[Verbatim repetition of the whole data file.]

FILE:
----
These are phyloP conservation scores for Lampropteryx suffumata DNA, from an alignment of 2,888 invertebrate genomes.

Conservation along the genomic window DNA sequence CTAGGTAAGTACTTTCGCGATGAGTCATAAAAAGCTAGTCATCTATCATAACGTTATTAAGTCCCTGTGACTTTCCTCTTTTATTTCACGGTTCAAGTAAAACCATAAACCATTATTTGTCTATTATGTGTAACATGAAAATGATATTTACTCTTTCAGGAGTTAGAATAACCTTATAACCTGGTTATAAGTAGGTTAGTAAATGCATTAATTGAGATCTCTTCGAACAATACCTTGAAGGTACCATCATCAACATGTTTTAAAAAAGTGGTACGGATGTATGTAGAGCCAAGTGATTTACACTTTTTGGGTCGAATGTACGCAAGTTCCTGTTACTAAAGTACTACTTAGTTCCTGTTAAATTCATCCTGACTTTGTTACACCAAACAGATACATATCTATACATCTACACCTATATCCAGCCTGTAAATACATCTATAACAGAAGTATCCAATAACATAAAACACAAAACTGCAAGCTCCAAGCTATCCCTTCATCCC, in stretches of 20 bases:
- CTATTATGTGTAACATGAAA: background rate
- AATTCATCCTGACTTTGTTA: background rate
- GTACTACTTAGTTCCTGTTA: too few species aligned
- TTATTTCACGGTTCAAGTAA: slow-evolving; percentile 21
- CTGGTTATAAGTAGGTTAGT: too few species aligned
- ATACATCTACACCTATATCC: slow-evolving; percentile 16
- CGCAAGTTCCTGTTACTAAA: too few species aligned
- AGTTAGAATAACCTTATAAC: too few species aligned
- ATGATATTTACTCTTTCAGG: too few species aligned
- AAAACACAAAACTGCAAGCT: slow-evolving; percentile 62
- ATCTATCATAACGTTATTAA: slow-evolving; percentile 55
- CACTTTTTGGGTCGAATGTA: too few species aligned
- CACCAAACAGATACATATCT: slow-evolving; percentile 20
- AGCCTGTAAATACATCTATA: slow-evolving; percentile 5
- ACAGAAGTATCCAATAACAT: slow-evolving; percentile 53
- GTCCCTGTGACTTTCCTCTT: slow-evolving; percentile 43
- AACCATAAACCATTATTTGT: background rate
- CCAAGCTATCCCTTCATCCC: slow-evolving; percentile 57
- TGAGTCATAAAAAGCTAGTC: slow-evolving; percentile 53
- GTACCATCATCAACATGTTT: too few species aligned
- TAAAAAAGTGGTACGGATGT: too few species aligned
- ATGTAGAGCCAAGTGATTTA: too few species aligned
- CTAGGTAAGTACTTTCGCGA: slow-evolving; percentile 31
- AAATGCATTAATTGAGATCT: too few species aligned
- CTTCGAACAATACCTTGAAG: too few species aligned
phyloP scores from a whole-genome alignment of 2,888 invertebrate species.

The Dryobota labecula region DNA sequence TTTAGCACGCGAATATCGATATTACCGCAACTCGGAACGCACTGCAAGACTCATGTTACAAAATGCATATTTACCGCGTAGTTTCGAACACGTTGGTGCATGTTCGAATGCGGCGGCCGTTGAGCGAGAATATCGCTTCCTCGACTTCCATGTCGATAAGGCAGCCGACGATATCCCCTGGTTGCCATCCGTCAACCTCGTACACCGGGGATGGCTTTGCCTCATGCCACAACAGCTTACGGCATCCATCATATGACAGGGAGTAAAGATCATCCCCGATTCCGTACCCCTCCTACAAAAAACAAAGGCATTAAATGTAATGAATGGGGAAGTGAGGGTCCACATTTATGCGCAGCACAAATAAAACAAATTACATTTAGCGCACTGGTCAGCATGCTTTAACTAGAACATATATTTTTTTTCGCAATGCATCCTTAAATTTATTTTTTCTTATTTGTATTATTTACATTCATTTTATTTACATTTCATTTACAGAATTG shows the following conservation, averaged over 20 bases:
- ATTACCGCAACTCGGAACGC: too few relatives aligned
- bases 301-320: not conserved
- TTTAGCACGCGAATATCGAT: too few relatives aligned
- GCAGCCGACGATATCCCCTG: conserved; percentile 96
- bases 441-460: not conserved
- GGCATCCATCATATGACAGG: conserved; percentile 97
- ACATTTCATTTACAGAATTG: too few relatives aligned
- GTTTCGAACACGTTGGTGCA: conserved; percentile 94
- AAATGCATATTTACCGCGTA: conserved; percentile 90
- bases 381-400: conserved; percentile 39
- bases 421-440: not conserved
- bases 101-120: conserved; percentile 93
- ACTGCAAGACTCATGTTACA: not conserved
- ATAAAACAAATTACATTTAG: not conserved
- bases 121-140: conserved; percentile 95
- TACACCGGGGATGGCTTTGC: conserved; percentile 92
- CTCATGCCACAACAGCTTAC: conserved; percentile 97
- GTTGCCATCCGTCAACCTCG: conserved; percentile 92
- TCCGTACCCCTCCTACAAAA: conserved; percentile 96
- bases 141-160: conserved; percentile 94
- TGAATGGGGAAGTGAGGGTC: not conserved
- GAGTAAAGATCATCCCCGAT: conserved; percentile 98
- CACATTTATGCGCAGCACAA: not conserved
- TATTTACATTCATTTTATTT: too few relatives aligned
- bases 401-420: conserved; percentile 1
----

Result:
These are phyloP conservation scores for Lampropteryx suffumata DNA, from an alignment of 2,888 invertebrate genomes.

Conservation along the genomic window DNA sequence CTAGGTAAGTACTTTCGCGATGAGTCATAAAAAGCTAGTCATCTATCATAACGTTATTAAGTCCCTGTGACTTTCCTCTTTTATTTCACGGTTCAAGTAAAACCATAAACCATTATTTGTCTATTATGTGTAACATGAAAATGATATTTACTCTTTCAGGAGTTAGAATAACCTTATAACCTGGTTATAAGTAGGTTAGTAAATGCATTAATTGAGATCTCTTCGAACAATACCTTGAAGGTACCATCATCAACATGTTTTAAAAAAGTGGTACGGATGTATGTAGAGCCAAGTGATTTACACTTTTTGGGTCGAATGTACGCAAGTTCCTGTTACTAAAGTACTACTTAGTTCCTGTTAAATTCATCCTGACTTTGTTACACCAAACAGATACATATCTATACATCTACACCTATATCCAGCCTGTAAATACATCTATAACAGAAGTATCCAATAACATAAAACACAAAACTGCAAGCTCCAAGCTATCCCTTCATCCC, in stretches of 20 bases:
- CTATTATGTGTAACATGAAA: background rate
- AATTCATCCTGACTTTGTTA: background rate
- GTACTACTTAGTTCCTGTTA: too few species aligned
- TTATTTCACGGTTCAAGTAA: slow-evolving; percentile 21
- CTGGTTATAAGTAGGTTAGT: too few species aligned
- ATACATCTACACCTATATCC: slow-evolving; percentile 16
- CGCAAGTTCCTGTTACTAAA: too few species aligned
- AGTTAGAATAACCTTATAAC: too few species aligned
- ATGATATTTACTCTTTCAGG: too few species aligned
- AAAACACAAAACTGCAAGCT: slow-evolving; percentile 62
- ATCTATCATAACGTTATTAA: slow-evolving; percentile 55
- CACTTTTTGGGTCGAATGTA: too few species aligned
- CACCAAACAGATACATATCT: slow-evolving; percentile 20
- AGCCTGTAAATACATCTATA: slow-evolving; percentile 5
- ACAGAAGTATCCAATAACAT: slow-evolving; percentile 53
- GTCCCTGTGACTTTCCTCTT: slow-evolving; percentile 43
- AACCATAAACCATTATTTGT: background rate
- CCAAGCTATCCCTTCATCCC: slow-evolving; percentile 57
- TGAGTCATAAAAAGCTAGTC: slow-evolving; percentile 53
- GTACCATCATCAACATGTTT: too few species aligned
- TAAAAAAGTGGTACGGATGT: too few species aligned
- ATGTAGAGCCAAGTGATTTA: too few species aligned
- CTAGGTAAGTACTTTCGCGA: slow-evolving; percentile 31
- AAATGCATTAATTGAGATCT: too few species aligned
- CTTCGAACAATACCTTGAAG: too few species aligned
phyloP scores from a whole-genome alignment of 2,888 invertebrate species.

The Dryobota labecula region DNA sequence TTTAGCACGCGAATATCGATATTACCGCAACTCGGAACGCACTGCAAGACTCATGTTACAAAATGCATATTTACCGCGTAGTTTCGAACACGTTGGTGCATGTTCGAATGCGGCGGCCGTTGAGCGAGAATATCGCTTCCTCGACTTCCATGTCGATAAGGCAGCCGACGATATCCCCTGGTTGCCATCCGTCAACCTCGTACACCGGGGATGGCTTTGCCTCATGCCACAACAGCTTACGGCATCCATCATATGACAGGGAGTAAAGATCATCCCCGATTCCGTACCCCTCCTACAAAAAACAAAGGCATTAAATGTAATGAATGGGGAAGTGAGGGTCCACATTTATGCGCAGCACAAATAAAACAAATTACATTTAGCGCACTGGTCAGCATGCTTTAACTAGAACATATATTTTTTTTCGCAATGCATCCTTAAATTTATTTTTTCTTATTTGTATTATTTACATTCATTTTATTTACATTTCATTTACAGAATTG shows the following conservation, averaged over 20 bases:
- ATTACCGCAACTCGGAACGC: too few relatives aligned
- bases 301-320: not conserved
- TTTAGCACGCGAATATCGAT: too few relatives aligned
- GCAGCCGACGATATCCCCTG: conserved; percentile 96
- bases 441-460: not conserved
- GGCATCCATCATATGACAGG: conserved; percentile 97
- ACATTTCATTTACAGAATTG: too few relatives aligned
- GTTTCGAACACGTTGGTGCA: conserved; percentile 94
- AAATGCATATTTACCGCGTA: conserved; percentile 90
- bases 381-400: conserved; percentile 39
- bases 421-440: not conserved
- bases 101-120: conserved; percentile 93
- ACTGCAAGACTCATGTTACA: not conserved
- ATAAAACAAATTACATTTAG: not conserved
- bases 121-140: conserved; percentile 95
- TACACCGGGGATGGCTTTGC: conserved; percentile 92
- CTCATGCCACAACAGCTTAC: conserved; percentile 97
- GTTGCCATCCGTCAACCTCG: conserved; percentile 92
- TCCGTACCCCTCCTACAAAA: conserved; percentile 96
- bases 141-160: conserved; percentile 94
- TGAATGGGGAAGTGAGGGTC: not conserved
- GAGTAAAGATCATCCCCGAT: conserved; percentile 98
- CACATTTATGCGCAGCACAA: not conserved
- TATTTACATTCATTTTATTT: too few relatives aligned
- bases 401-420: conserved; percentile 1